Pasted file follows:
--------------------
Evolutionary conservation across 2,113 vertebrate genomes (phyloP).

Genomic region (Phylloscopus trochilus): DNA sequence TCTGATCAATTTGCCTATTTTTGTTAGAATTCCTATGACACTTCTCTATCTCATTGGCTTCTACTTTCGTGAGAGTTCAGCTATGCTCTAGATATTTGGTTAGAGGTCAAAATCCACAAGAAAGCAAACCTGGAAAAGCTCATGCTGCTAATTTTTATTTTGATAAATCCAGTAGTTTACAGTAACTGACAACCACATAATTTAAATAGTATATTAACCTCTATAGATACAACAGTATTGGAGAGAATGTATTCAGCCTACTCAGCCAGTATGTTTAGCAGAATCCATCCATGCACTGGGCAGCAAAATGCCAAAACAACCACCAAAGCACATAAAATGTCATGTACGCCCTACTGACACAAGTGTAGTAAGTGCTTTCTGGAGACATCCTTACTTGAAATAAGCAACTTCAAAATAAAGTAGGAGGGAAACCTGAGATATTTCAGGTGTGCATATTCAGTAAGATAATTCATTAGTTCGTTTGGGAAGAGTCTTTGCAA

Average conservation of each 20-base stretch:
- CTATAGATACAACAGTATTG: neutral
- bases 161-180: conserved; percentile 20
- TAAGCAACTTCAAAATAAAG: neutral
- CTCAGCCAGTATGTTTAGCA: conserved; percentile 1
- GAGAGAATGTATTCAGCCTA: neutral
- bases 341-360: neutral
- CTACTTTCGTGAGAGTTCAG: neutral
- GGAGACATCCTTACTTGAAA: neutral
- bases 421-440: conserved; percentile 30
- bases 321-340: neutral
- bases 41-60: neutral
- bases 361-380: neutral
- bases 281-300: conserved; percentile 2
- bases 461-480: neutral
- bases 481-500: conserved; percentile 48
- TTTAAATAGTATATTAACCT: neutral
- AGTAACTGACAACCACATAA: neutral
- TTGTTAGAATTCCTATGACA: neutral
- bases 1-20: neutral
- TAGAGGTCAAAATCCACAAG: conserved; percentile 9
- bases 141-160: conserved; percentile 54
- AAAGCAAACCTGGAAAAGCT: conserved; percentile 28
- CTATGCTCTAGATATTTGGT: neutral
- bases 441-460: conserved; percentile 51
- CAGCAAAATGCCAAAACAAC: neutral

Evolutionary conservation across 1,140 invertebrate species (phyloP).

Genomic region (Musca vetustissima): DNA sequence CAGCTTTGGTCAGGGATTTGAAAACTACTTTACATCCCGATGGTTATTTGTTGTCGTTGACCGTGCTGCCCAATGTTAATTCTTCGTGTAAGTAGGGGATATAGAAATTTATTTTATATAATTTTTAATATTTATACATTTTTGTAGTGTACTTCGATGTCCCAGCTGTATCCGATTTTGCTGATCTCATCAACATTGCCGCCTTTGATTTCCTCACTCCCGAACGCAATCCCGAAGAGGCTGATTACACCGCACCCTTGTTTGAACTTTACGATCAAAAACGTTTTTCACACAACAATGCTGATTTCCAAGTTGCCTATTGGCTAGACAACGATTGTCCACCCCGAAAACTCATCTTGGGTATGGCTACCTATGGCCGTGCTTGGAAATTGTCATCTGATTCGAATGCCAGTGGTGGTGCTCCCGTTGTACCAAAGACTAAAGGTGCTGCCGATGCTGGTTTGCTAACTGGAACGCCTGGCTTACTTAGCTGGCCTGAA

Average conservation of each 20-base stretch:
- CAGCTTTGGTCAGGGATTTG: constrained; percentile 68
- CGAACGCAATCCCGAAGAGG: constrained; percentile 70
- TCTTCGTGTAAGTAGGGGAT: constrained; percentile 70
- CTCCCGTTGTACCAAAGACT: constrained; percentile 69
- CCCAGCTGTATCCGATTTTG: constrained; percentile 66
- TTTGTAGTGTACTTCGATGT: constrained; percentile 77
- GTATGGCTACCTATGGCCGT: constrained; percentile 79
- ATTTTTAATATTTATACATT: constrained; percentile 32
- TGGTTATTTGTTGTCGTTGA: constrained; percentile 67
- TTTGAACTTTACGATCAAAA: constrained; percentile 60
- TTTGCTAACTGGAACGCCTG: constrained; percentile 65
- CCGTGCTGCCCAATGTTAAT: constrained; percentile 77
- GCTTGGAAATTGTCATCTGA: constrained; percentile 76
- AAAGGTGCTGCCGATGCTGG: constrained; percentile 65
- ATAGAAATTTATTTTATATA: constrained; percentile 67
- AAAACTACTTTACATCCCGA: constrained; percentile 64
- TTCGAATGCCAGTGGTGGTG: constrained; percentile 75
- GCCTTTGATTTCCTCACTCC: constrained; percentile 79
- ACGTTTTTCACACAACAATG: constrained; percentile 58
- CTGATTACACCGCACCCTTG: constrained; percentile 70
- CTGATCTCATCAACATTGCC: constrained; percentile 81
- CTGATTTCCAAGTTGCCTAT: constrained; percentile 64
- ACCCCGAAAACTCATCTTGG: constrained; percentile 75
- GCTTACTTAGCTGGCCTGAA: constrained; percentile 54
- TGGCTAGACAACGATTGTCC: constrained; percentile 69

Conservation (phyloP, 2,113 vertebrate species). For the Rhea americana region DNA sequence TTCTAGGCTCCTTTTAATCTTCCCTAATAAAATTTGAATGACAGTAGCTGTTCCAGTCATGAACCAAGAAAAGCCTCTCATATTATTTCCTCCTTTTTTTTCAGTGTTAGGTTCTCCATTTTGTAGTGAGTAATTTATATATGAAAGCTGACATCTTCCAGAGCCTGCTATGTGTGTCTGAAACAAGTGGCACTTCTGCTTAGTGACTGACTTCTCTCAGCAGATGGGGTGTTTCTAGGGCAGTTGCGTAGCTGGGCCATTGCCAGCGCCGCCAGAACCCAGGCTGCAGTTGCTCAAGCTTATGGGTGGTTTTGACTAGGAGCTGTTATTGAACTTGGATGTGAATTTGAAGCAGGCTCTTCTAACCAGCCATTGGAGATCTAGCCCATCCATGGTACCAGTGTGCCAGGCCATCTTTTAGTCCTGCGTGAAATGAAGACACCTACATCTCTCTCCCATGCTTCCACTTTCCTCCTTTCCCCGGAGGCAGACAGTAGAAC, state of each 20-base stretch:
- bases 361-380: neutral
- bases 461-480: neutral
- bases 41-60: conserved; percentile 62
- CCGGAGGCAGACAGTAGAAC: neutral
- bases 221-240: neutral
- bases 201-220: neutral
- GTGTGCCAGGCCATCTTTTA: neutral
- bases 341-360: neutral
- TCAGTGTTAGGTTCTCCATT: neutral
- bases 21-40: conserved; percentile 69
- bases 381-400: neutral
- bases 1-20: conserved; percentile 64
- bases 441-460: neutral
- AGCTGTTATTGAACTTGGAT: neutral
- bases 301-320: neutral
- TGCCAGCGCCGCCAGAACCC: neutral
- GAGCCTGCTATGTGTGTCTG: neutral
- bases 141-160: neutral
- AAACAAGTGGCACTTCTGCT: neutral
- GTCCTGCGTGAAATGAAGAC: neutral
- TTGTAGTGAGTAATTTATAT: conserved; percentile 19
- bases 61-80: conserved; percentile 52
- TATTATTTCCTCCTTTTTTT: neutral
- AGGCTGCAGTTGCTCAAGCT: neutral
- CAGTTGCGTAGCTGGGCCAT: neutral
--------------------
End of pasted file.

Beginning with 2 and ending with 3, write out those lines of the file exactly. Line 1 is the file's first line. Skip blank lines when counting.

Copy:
Genomic region (Phylloscopus trochilus): DNA sequence TCTGATCAATTTGCCTATTTTTGTTAGAATTCCTATGACACTTCTCTATCTCATTGGCTTCTACTTTCGTGAGAGTTCAGCTATGCTCTAGATATTTGGTTAGAGGTCAAAATCCACAAGAAAGCAAACCTGGAAAAGCTCATGCTGCTAATTTTTATTTTGATAAATCCAGTAGTTTACAGTAACTGACAACCACATAATTTAAATAGTATATTAACCTCTATAGATACAACAGTATTGGAGAGAATGTATTCAGCCTACTCAGCCAGTATGTTTAGCAGAATCCATCCATGCACTGGGCAGCAAAATGCCAAAACAACCACCAAAGCACATAAAATGTCATGTACGCCCTACTGACACAAGTGTAGTAAGTGCTTTCTGGAGACATCCTTACTTGAAATAAGCAACTTCAAAATAAAGTAGGAGGGAAACCTGAGATATTTCAGGTGTGCATATTCAGTAAGATAATTCATTAGTTCGTTTGGGAAGAGTCTTTGCAA

Average conservation of each 20-base stretch: